The Sira, as Israelis and Palestinians call it, is an only-in-Jerusalem kind of establishment serving the city’s young and left-leaning crowds. It’s a bit dark and dusty inside, and you don’t go to Sira for a particular drink but instead for its chill atmosphere, mix of languages spoken and late night DJing and dancing. Located on a narrow street downtown, Sira is notably opened Friday nights (during the Jewish Sabbath) and a welcome respite from the city’s stresses.
Relax with a rooftop view of the Old City at the Viennese Café © eFesenko / Shutterstock
After hours of wandering through the winding (and slippery!) old stone corridors of Jerusalem’s Old City, head over to the Viennese Café in the Austrian Hospice for strong coffee with, of course, Austrian touches like whipped cream or sweetened milk. Located in the Arab Quarter, it’s a quiet respite from all the holy sites. Connect to the wi-fi and reboot with further Austrian delights like apple strudel and goulash soup.
Casino de Paris
Located in the heart of West Jerusalem’s Mahane Yehuda Market, the cosy Casino de Paris is hidden off a small alley and boasts a courtyard nearly all to its own. A perfect spot any time of day for a treat from their wide selection of drinks — including historically named homemade cocktails like the Yitzhak Rabin and Arab Spring — Casino de Paris also offers satisfying nibbles and meals, like grape leaves and pizza. Bonus: you’re already in the Mahane Yehuda Market, where all kinds of delicious prepared foods and restaurants can also be found.
For more than 20 years, the bookstore-cafe of T’mol Shilshom has been West Jerusalem’s literary haven. With high-ceilings and book-lined walls, T’mol Shilshom often hosts readings from premier Israeli authors. The book-shaped menu offers a range of nourishing dishes, from its famous shakshuka (eggs poached in tomato sauce) to Middle Eastern winter favourites like warm sahlab (a hot drink made with ground orchid bulbs). The entrance can initially be tough to spot – the signs from Jaffa St are helpful navigators.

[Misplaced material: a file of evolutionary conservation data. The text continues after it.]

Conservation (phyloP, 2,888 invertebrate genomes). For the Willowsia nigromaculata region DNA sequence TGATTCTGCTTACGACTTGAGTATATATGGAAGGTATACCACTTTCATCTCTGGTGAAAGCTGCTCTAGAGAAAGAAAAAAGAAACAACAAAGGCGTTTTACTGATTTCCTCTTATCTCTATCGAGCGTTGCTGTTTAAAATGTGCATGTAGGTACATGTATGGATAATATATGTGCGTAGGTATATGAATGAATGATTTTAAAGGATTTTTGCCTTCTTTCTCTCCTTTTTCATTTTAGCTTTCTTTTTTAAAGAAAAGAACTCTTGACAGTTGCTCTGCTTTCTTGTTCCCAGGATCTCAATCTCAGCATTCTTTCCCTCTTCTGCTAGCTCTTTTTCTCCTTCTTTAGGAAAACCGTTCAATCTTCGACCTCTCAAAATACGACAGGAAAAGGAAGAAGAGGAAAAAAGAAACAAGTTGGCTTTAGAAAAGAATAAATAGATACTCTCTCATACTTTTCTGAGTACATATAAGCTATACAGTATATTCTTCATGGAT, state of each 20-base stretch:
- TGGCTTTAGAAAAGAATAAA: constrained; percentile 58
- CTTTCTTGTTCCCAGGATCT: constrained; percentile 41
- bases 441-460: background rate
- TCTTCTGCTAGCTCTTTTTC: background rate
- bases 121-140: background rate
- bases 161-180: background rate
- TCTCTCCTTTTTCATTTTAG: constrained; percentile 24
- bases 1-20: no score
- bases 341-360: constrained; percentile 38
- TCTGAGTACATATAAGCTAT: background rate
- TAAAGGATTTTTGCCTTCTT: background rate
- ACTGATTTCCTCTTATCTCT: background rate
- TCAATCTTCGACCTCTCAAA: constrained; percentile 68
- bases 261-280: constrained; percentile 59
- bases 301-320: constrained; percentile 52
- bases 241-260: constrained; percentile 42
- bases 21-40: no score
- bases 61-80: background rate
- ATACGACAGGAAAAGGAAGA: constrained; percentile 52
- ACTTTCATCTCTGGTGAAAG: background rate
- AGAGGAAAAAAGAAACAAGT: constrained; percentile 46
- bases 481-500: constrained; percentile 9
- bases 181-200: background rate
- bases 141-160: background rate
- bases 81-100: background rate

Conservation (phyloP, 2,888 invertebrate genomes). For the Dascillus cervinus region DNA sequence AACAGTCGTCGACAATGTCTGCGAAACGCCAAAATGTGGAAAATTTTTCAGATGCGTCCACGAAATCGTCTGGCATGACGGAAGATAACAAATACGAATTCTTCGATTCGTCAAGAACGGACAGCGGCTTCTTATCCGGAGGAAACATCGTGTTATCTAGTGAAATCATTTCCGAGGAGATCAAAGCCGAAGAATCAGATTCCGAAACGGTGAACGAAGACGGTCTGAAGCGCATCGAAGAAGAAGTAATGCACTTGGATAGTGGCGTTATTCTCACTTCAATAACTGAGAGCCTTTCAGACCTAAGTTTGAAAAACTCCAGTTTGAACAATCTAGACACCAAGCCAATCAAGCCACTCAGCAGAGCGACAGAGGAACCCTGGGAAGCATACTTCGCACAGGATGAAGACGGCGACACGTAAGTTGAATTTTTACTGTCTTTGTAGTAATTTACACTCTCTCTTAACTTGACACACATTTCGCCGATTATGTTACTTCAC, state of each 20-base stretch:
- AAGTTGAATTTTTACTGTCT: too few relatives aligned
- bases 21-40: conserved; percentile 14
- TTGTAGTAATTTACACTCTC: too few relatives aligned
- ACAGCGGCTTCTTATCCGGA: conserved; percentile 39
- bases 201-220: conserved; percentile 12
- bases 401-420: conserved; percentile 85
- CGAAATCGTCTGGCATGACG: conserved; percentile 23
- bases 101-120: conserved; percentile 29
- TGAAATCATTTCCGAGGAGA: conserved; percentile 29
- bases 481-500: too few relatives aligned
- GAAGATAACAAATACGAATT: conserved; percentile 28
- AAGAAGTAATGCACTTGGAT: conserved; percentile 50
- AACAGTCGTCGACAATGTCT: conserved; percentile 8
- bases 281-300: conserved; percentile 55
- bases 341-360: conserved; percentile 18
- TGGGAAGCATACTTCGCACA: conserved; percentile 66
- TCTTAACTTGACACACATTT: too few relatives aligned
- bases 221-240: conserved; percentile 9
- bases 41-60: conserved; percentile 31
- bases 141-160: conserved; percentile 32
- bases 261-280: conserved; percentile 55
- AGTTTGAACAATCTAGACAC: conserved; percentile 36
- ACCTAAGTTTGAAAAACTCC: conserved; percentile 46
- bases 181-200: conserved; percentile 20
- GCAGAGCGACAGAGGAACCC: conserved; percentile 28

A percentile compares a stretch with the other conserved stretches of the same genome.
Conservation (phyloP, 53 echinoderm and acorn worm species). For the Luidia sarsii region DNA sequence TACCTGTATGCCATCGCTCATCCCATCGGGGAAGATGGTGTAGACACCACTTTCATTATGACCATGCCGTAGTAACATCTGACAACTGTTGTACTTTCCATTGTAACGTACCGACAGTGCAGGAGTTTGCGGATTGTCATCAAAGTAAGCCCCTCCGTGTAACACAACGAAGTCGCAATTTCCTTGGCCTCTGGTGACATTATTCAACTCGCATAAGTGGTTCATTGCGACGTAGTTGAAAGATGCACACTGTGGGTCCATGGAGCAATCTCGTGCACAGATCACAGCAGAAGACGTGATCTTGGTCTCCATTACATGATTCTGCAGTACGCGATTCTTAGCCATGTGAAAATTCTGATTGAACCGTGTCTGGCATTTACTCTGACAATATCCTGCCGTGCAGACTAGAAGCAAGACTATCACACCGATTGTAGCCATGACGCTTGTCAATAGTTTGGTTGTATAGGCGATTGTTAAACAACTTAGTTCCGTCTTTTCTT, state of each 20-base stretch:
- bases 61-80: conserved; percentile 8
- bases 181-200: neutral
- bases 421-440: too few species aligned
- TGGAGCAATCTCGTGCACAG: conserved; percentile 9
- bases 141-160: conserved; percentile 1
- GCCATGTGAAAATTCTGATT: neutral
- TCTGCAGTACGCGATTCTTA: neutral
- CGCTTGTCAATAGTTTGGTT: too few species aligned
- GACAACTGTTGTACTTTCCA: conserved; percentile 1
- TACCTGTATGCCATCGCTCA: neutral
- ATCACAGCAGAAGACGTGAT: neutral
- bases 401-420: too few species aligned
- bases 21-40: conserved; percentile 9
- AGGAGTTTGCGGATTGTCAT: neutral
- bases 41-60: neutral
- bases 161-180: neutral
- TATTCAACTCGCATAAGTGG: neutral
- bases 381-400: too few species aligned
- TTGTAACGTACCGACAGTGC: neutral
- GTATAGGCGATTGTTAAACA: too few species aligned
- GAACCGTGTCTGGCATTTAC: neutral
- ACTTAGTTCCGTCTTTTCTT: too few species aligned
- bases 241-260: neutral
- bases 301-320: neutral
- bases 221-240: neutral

Decompress away from Jersualem's Old City at old-school Carousela © Miriam Berger / Lonely Planet
If you’re looking for a quiet corner away from the city centre, Carousela, located off the bustling Azza St in West Jerusalem, is a go-to spot for strong coffee, creative cocktails and a welcoming atmosphere. With its old-school Middle Eastern decor, Carousela is also a cultural centre and hosts musicians and events about once a month. You can lounge either inside or out and savour your drink and reboot as the city goes by. A tip for kosher travellers: all the food is technically kosher, but the restaurant itself isn’t certified, as the owners are among a small group of Jerusalem establishments boycotting the city’s official kashrut inspectors.
Educational Bookshop & Cafe
The Educational Bookshop & Cafe is a favourite East Jerusalem retreat for working and browsing, and it often hosts public events. The small upstairs cafe offers a range of drinks and sandwiches alongside the shop’s readings on the Arab-Israeli conflict and Palestinian politics, art and culture. Seating can be limited, but you can always peruse books and magazines while waiting for an open table.